ST. PETERSBURG, Fla. — One thing that’s often overlooked when it comes to hurricane season preparedness is what a hurricane would a hurricane mean for our pets. Remember, if a storm is unsafe for humans, it's also unsafe for pets.
So, if you do have to evacuate, you need to take your pet with you. The problem is, that may not always be possible as some hotels may not allow pets. This means extra planning and care are needed for pets like cats and dogs.
Here are some great tips to keep your pets safe as another hurricane season is about to begin.
Plan with your pet in mind.
If it’s not safe for you to stay, it’s not safe for your pet.
Leaving a pet behind in a disaster dramatically decreases its chance of survival. Plan a course of action in advance so when a storm arrives, you and can initiate it quickly.
1. Before the storm, find out which evacuation shelters allow pets.
Often, many pet owners find that they are turned away from evacuation shelters because they brought pets. Call your local officials and find out where you can take your pet before the storm hits. Finding out your options now will take a lot of stress off of your plate when storms threaten.
2. Make sure your pet is microchipped.
If your pet is microchipped and your information is up to date, your pet can be scanned and returned to you if lost.
3. Use a pet carrier.
A pet carrier is very important to have for your pets and may be mandatory. Carriers are required at many pet shelters and can serve as a safe space for a nervous pet. Be sure to label the carrier with your pet's name, breed, sex, date of birth, your current address and contact numbers, and any important medical information.
4. Make sure you have at least two weeks of your pet's medications.
Have 14 days of any prescription medications, as well as heartworm and flea preventives. Pack them in a bag with your pet's essentials and write down your current administration schedule in case you have to leave your pet at a shelter. Apply heartworm and flea preventive before placing your pet in an evacuation facility -- even if it's not quite time for an application. Your pet may be exposed to fleas and mosquitoes and the extra protection will only help.
5. Have a week's worth of food and water.
If possible, divide your pet's meals into individual storage bins or bags. This will help ensure you bring enough food and allow you to assist others who may have to care for your pet during an evacuation. Carry bottled water (24 ounces per day for a 20-pound dog and 8 ounces a day for a 10-pound cat) and bowls. Many shelters will not have adequate food and water on hand for pets.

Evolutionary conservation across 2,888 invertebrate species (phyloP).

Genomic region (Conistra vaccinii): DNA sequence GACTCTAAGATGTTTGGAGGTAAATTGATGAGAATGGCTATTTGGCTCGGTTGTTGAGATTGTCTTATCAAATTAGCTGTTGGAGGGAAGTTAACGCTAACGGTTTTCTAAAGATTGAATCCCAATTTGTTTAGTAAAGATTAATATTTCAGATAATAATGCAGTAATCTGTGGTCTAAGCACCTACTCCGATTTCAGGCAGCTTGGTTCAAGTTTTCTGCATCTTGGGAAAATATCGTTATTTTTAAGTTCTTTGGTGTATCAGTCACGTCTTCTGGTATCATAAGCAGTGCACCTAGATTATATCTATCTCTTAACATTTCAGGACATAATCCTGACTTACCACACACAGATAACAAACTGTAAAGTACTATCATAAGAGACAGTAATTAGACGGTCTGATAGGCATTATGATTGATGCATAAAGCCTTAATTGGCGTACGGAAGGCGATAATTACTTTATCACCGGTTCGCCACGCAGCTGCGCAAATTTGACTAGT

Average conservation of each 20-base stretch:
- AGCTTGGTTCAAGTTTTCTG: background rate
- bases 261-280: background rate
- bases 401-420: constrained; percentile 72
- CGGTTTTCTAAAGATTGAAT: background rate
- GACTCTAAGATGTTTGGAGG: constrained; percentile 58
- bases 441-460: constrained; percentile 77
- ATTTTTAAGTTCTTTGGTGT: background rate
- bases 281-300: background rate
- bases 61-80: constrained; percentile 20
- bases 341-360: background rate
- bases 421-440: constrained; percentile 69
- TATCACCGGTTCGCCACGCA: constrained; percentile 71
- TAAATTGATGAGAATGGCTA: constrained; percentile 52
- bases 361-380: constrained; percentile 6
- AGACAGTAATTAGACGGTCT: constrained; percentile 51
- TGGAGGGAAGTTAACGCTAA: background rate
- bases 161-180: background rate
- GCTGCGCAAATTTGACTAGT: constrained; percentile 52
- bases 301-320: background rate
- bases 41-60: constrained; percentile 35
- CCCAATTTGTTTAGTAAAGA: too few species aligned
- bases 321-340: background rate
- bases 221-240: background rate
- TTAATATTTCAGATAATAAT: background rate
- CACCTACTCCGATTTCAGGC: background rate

6. Bring a couple of slip leashes.
Have the simple slip-type webbing or nylon leashes ready to go with your pet. A frightened dog can slip out of a collar, but a slip leash can hold your pet securely. A slip leash can also be used to restrain a cat in a pinch. An extra leash can come in handy in case one is lost or someone else needs it.
6. When it's time to evacuate.
Stay tuned to 10 Tampa Bay and have everything packed and ready in case you have to evacuate quickly. Dogs should be kept on leashes and cats in carriers. All should be wearing identification. Keep the pet’s food, water, and medical supplies in watertight containers.
Just like with kids, try to stay calm. Pets can also sense emotion and become scared.
Be sure to pack a pet hurricane survival kit as well. Your kit should include:
- Collar with tag and a sturdy leash
- ID tags, rabies tag, microchip ID and company contact information
- Extra collars, harnesses and the slip leashes
- Any pet medications (as mentioned above)
- Medical records and current vaccinations (boarding facilities and public shelter will not admit animals without current vaccines)
- Current (less than a year old) photograph of each pet with owner to prove ownership if you are separated from your pet
- Secure carrier, or collapsible cage for large dogs, for each pet and bedding (carriers should be large enough for the animals to stand comfortably and turn around and house a litter box if appropriate.
- Food (as mentioned above)
- Water (as mentioned above)
- Manual can opener
- Cat litter, liners and a pan
- Plastic trash bags to handle waste
- Newspaper, paper towels and disinfectant for clean-up
- Toys and any special comfort items that can fit in the crate with the animal
- Muzzle, if necessary (use extra precaution handling your pet, as in a disaster they may not act normally)
- Out of area contact name and phone number
- Collapsible food and water bowls
- Pet life jacket and paw protectors
- Basic pet first-aid kit
- Veterinarian’s contact information
- Emergency contacts
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